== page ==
Vega Nexos even turned up prominently in the second DW Poster magazine. Again, I failed to recognise him - but could work out which story he came from by the background. It is likely that in the pre-VHS days I might have missed part one of this story - and Blor and Vega Nexos are confined entirely to that episode.
Barry Letts and Terrance Dicks have stated that, apart from The Green Death, no story was ever commissioned to have an overt current political theme. However, The Curse of Peladon obviously paralleled Britain's efforts to join the EEC, and this reflects the massive industrial unrest of the mid 1970's. Come to think of it, perhaps that's why I have no recollection of Vega & Blor - a local power cut in North Ayrshire...
It is nice to see the Ice Warriors back to their bad old ways, and Alan Bennion's Azaxyr is pretty nasty even before it is found that he is a traitorous rebel. He is quite prepared to execute hostages in order to resolve the protests. The character of Ettis just does not work at all - mainly due to Ralph Watson performance. He is just too mad for it to be likely anyone would actually heed what he says, let alone follow him. Watson had played Captain Knight in The Web of Fear (after Nicholas Courtney had been promoted to Colonel). The other villain of the piece is Eckersley, played by Donald Gee. His is a far more nuanced performance. His villainy is well enough hidden, and he comes across as someone who just wants to be left alone to get on with his job - even if this does make him quite cold towards the Doctor, Sarah and Gebek.
Nick Hobbs reprises Aggedor, and Alpha Centauri is realised once more by Ysanne Churchman (voice) and Stuart Fell (body).
Gebek is played by Rex Robinson, a regular performer for director Lennie Mayne (The Three Doctors and The Hand of Fear).
Frank Gatliff is Chancellor Ortron - a mean spirited man who keeps his queen under his thumb, but who redeems himself before the end. Things might not have changed that much for the better on Peladon with entry into the Federation, but at least the more extreme aspects of their religion have been toned down. Workers are subjugated and women regarded as inferior, but you don't get executed for blaspheming the temple any more.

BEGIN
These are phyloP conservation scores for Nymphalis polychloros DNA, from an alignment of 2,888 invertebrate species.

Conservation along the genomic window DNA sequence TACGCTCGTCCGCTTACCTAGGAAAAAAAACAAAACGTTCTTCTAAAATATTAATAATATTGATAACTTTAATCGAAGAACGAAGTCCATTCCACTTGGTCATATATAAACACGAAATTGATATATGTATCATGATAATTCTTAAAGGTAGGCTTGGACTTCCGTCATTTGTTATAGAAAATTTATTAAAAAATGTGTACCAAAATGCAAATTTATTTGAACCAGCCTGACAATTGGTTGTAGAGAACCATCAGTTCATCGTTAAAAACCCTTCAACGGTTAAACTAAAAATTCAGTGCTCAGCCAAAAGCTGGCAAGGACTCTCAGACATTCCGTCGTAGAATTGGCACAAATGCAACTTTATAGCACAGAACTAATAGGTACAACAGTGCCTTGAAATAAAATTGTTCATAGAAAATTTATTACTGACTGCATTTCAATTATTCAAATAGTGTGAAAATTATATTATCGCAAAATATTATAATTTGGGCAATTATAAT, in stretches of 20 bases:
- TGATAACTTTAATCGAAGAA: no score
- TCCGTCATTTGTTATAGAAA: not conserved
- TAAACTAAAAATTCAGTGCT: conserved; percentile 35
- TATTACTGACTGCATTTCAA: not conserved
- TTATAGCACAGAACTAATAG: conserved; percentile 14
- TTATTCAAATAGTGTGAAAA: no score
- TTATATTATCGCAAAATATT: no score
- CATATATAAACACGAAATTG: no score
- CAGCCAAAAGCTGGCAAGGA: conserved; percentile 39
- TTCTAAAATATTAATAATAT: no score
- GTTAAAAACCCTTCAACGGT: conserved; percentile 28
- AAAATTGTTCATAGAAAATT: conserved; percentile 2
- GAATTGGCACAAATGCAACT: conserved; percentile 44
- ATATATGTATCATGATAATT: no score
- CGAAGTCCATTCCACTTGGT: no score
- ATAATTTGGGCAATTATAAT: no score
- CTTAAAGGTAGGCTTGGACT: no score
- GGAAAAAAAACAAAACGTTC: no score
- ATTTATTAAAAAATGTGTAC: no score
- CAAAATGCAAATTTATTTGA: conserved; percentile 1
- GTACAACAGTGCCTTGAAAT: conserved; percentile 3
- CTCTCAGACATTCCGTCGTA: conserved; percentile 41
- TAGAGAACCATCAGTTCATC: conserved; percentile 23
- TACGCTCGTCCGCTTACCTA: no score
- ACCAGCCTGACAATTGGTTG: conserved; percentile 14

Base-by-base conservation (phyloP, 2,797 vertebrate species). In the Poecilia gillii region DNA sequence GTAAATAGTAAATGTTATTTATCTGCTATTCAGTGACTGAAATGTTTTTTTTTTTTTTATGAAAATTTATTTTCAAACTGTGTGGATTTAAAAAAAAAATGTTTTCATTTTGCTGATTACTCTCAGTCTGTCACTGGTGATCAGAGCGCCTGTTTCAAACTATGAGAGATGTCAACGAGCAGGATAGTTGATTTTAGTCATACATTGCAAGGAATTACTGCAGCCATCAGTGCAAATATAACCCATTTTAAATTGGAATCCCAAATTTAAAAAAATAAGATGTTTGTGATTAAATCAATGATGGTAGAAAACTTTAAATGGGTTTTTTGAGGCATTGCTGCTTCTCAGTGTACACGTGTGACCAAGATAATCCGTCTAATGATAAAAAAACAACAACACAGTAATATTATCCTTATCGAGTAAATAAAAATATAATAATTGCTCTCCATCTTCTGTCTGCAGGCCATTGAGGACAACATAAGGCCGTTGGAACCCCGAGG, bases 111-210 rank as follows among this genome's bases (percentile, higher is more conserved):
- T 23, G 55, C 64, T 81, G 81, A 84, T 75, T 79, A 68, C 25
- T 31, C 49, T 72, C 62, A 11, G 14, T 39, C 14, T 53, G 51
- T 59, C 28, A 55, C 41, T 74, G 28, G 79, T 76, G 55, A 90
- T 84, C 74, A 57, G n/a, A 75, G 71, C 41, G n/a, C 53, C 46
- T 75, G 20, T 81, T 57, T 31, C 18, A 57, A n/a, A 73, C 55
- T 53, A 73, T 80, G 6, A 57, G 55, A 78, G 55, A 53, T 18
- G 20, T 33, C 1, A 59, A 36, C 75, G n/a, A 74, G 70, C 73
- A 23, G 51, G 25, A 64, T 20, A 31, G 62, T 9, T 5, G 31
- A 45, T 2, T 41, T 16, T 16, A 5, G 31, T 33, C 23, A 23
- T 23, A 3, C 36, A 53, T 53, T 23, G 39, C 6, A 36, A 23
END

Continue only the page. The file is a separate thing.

Thalira (Nina Thomas) is a bit wet. Sarah has to talk her into believing in herself a bit more, with some words on Women's Liberation. There's nothing "only" about being a girl, after all.
Episode endings are:
- Ettis has sealed the Doctor and Blor in a cave. The apparition of Aggedor appears and strikes down Blor, the Doctor next in the firing line.
- The Doctor and Sarah have been cast into a pit beneath the temple. Aggedor lurches out of the shadows to attack them.
- The Doctor and Gebek break into the refinery - only to find an Ice Warrior already inside.
- Ettis activates the sonic lance. There is an explosion - killing him and, apparently, the Doctor as well.
- The Ice Warriors begin burning through the door to the refinery, with the Doctor, Sarah and Gebek trapped within.
- The Doctor and Sarah depart from Peladon.
Overall, a touch over-long with insufficient incident to really grab the viewer. It will be a very long wait indeed before we see the Ice Warriors again, and Peladon will only be revisited on audio and in the novel Legacy. I would dearly love to see Alpha Centauri brought back, using new costume and CGI techniques. The kids would love it.
Things you might like to know:
- Continuity with The Curse of Peladon is achieved by using the same director and designer (Gloria Clayton), as well as having the recurring monsters.
- Lennie Mayne's wife, Frances Pidgeon, is Thalira's hand maid in early episodes. She has a more prominent role is her hubby's later The Hand of Fear.
- Max Faulkner, playing one of the Pel miners, gets quite noticeably killed twice in the same episode.
- Terry Walsh is the Doctor! He's rather too obviously seen in the fight sequence just before Ettis gets blown up.
- If you can't stand the heat, keep out of the mines. Always worked for me.
- This is Frank Gatliff's only appearance in Doctor Who. He was quite a flamboyant character - usually dressing head to toe in black and sporting a cloak.
- In The Curse of Peladon, Trisilicate comes only from Mars, whereas here Peladon is full of it.
- One great mystery is how did UNIT manage to get hold of a picture of Sarah in the temple? Are we to assume that the Doctor takes souvenir photos of his travels in unfilmed scenes? (He got his library card picture taken in the Celestial Toyroom after all - plus a photo of Clara the Clown which he gave to the coulrophobic Sarah). If you're wondering what I'm talking about, watch the Sarah Jane Adventures story The Lost Boy.
- Coulrophobia is a fear of clowns by the way.
- And the fear of chopsticks is Consecotaleophobia. I mention this only as I found it next to Coulrophobia in a list of phobias... See if you can fit it into a conversation tomorrow.